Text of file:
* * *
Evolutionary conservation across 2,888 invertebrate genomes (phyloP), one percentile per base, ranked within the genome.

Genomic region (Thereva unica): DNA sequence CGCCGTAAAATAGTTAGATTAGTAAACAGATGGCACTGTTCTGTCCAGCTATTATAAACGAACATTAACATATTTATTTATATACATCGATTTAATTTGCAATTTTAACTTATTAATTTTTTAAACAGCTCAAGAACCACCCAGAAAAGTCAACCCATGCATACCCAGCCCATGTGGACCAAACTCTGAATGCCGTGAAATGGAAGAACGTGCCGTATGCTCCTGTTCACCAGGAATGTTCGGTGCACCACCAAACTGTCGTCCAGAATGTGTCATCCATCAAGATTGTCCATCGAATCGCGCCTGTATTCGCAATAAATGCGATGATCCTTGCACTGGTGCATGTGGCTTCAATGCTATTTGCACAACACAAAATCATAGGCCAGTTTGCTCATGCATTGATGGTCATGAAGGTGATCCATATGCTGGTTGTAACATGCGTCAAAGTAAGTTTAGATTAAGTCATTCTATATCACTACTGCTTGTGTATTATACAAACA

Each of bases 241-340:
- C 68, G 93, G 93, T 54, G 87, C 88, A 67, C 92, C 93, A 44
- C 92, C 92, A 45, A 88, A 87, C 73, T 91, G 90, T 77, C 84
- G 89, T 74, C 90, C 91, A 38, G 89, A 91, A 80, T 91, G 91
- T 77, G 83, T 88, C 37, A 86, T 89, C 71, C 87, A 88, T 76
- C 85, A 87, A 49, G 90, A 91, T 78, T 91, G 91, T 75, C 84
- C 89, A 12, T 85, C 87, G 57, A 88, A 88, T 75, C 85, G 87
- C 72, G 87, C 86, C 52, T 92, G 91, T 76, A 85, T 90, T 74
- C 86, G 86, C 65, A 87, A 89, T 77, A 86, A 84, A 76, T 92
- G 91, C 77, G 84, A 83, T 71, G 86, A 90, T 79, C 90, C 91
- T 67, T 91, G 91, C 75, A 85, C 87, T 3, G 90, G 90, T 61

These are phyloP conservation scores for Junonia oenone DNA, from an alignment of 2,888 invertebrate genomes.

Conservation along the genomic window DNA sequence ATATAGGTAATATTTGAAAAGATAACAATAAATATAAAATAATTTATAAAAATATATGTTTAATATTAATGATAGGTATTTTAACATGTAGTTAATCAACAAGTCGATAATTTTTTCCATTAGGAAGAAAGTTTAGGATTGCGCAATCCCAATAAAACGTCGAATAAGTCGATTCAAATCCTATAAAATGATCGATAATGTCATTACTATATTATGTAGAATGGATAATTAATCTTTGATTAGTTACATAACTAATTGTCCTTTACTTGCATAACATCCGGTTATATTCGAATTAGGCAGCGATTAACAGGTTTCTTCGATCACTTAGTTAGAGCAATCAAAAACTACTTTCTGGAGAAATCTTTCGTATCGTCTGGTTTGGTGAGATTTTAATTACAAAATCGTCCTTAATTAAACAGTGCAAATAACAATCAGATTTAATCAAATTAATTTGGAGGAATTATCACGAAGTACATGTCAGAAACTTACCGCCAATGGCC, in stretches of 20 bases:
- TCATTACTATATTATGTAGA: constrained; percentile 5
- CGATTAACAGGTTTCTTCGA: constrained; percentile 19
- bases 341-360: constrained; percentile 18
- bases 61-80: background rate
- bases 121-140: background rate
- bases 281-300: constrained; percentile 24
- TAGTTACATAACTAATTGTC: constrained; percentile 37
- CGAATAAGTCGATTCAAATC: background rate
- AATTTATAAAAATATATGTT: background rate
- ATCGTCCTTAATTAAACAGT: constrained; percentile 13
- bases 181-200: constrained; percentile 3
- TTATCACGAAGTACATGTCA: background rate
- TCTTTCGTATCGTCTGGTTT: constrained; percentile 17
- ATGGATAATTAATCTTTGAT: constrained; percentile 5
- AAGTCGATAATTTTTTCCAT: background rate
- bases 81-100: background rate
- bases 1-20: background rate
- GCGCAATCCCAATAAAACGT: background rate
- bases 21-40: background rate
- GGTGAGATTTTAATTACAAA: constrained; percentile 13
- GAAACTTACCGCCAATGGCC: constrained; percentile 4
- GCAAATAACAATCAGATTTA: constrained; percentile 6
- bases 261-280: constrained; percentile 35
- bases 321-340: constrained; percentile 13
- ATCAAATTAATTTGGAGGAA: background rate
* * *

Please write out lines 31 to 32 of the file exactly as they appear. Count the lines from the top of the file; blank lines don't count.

- bases 81-100: background rate
- bases 1-20: background rate